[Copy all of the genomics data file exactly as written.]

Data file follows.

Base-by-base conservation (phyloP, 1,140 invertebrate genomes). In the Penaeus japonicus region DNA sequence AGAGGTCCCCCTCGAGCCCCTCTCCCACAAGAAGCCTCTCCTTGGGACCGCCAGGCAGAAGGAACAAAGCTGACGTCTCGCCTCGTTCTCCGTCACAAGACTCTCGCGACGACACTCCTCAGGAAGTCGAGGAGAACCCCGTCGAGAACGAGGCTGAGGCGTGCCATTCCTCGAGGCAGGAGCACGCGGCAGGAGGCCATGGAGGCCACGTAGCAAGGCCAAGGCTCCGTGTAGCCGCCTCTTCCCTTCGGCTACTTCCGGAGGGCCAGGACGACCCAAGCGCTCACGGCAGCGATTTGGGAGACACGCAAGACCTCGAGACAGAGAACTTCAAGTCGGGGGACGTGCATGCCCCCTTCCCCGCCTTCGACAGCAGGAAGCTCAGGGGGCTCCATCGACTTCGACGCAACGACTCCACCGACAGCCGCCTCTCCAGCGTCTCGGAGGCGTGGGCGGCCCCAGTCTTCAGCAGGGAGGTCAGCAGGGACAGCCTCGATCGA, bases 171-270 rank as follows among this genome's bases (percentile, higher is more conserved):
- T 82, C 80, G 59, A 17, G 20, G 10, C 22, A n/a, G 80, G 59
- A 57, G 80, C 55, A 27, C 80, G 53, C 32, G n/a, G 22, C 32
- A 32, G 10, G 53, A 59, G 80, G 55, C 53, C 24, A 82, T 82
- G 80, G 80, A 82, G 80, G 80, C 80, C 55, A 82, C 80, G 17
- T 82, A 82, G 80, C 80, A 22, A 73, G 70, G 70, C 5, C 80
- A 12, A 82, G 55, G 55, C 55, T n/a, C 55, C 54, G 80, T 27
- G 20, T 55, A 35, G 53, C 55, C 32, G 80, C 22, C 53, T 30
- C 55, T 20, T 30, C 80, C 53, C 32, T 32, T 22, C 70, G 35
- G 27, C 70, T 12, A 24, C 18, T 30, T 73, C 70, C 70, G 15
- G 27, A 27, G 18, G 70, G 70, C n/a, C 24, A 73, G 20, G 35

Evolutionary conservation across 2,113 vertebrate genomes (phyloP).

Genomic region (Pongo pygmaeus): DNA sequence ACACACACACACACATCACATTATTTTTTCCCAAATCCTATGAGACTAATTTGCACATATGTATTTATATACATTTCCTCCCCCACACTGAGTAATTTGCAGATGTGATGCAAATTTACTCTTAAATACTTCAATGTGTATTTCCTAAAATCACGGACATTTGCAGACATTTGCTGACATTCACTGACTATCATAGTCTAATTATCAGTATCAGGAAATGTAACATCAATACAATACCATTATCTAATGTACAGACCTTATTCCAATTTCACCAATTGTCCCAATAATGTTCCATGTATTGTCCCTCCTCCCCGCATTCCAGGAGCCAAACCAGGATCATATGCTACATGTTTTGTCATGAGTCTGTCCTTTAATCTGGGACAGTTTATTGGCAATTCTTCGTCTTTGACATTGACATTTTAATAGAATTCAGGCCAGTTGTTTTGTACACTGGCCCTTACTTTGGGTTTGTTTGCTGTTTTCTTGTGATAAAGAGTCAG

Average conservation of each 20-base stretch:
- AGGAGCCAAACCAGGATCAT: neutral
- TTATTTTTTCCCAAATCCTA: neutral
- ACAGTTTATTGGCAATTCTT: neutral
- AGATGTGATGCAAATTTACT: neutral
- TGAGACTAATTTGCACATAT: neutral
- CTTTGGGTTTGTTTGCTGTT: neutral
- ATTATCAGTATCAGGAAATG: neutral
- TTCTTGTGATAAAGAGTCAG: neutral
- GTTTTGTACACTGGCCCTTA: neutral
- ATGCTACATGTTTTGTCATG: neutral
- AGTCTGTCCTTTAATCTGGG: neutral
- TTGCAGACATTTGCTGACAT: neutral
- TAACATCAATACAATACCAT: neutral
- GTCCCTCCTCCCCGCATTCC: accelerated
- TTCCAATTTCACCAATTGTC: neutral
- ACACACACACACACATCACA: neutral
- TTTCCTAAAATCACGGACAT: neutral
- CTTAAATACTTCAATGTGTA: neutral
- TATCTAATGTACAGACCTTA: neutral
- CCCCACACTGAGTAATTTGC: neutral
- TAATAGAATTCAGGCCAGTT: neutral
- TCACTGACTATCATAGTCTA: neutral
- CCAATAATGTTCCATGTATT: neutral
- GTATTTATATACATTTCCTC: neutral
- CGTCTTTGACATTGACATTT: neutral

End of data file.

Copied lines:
Base-by-base conservation (phyloP, 1,140 invertebrate genomes). In the Penaeus japonicus region DNA sequence AGAGGTCCCCCTCGAGCCCCTCTCCCACAAGAAGCCTCTCCTTGGGACCGCCAGGCAGAAGGAACAAAGCTGACGTCTCGCCTCGTTCTCCGTCACAAGACTCTCGCGACGACACTCCTCAGGAAGTCGAGGAGAACCCCGTCGAGAACGAGGCTGAGGCGTGCCATTCCTCGAGGCAGGAGCACGCGGCAGGAGGCCATGGAGGCCACGTAGCAAGGCCAAGGCTCCGTGTAGCCGCCTCTTCCCTTCGGCTACTTCCGGAGGGCCAGGACGACCCAAGCGCTCACGGCAGCGATTTGGGAGACACGCAAGACCTCGAGACAGAGAACTTCAAGTCGGGGGACGTGCATGCCCCCTTCCCCGCCTTCGACAGCAGGAAGCTCAGGGGGCTCCATCGACTTCGACGCAACGACTCCACCGACAGCCGCCTCTCCAGCGTCTCGGAGGCGTGGGCGGCCCCAGTCTTCAGCAGGGAGGTCAGCAGGGACAGCCTCGATCGA, bases 171-270 rank as follows among this genome's bases (percentile, higher is more conserved):
- T 82, C 80, G 59, A 17, G 20, G 10, C 22, A n/a, G 80, G 59
- A 57, G 80, C 55, A 27, C 80, G 53, C 32, G n/a, G 22, C 32
- A 32, G 10, G 53, A 59, G 80, G 55, C 53, C 24, A 82, T 82
- G 80, G 80, A 82, G 80, G 80, C 80, C 55, A 82, C 80, G 17
- T 82, A 82, G 80, C 80, A 22, A 73, G 70, G 70, C 5, C 80
- A 12, A 82, G 55, G 55, C 55, T n/a, C 55, C 54, G 80, T 27
- G 20, T 55, A 35, G 53, C 55, C 32, G 80, C 22, C 53, T 30
- C 55, T 20, T 30, C 80, C 53, C 32, T 32, T 22, C 70, G 35
- G 27, C 70, T 12, A 24, C 18, T 30, T 73, C 70, C 70, G 15
- G 27, A 27, G 18, G 70, G 70, C n/a, C 24, A 73, G 20, G 35

Evolutionary conservation across 2,113 vertebrate genomes (phyloP).

Genomic region (Pongo pygmaeus): DNA sequence ACACACACACACACATCACATTATTTTTTCCCAAATCCTATGAGACTAATTTGCACATATGTATTTATATACATTTCCTCCCCCACACTGAGTAATTTGCAGATGTGATGCAAATTTACTCTTAAATACTTCAATGTGTATTTCCTAAAATCACGGACATTTGCAGACATTTGCTGACATTCACTGACTATCATAGTCTAATTATCAGTATCAGGAAATGTAACATCAATACAATACCATTATCTAATGTACAGACCTTATTCCAATTTCACCAATTGTCCCAATAATGTTCCATGTATTGTCCCTCCTCCCCGCATTCCAGGAGCCAAACCAGGATCATATGCTACATGTTTTGTCATGAGTCTGTCCTTTAATCTGGGACAGTTTATTGGCAATTCTTCGTCTTTGACATTGACATTTTAATAGAATTCAGGCCAGTTGTTTTGTACACTGGCCCTTACTTTGGGTTTGTTTGCTGTTTTCTTGTGATAAAGAGTCAG

Average conservation of each 20-base stretch:
- AGGAGCCAAACCAGGATCAT: neutral
- TTATTTTTTCCCAAATCCTA: neutral
- ACAGTTTATTGGCAATTCTT: neutral
- AGATGTGATGCAAATTTACT: neutral
- TGAGACTAATTTGCACATAT: neutral
- CTTTGGGTTTGTTTGCTGTT: neutral
- ATTATCAGTATCAGGAAATG: neutral
- TTCTTGTGATAAAGAGTCAG: neutral
- GTTTTGTACACTGGCCCTTA: neutral
- ATGCTACATGTTTTGTCATG: neutral
- AGTCTGTCCTTTAATCTGGG: neutral
- TTGCAGACATTTGCTGACAT: neutral
- TAACATCAATACAATACCAT: neutral
- GTCCCTCCTCCCCGCATTCC: accelerated
- TTCCAATTTCACCAATTGTC: neutral
- ACACACACACACACATCACA: neutral
- TTTCCTAAAATCACGGACAT: neutral
- CTTAAATACTTCAATGTGTA: neutral
- TATCTAATGTACAGACCTTA: neutral
- CCCCACACTGAGTAATTTGC: neutral
- TAATAGAATTCAGGCCAGTT: neutral
- TCACTGACTATCATAGTCTA: neutral
- CCAATAATGTTCCATGTATT: neutral
- GTATTTATATACATTTCCTC: neutral
- CGTCTTTGACATTGACATTT: neutral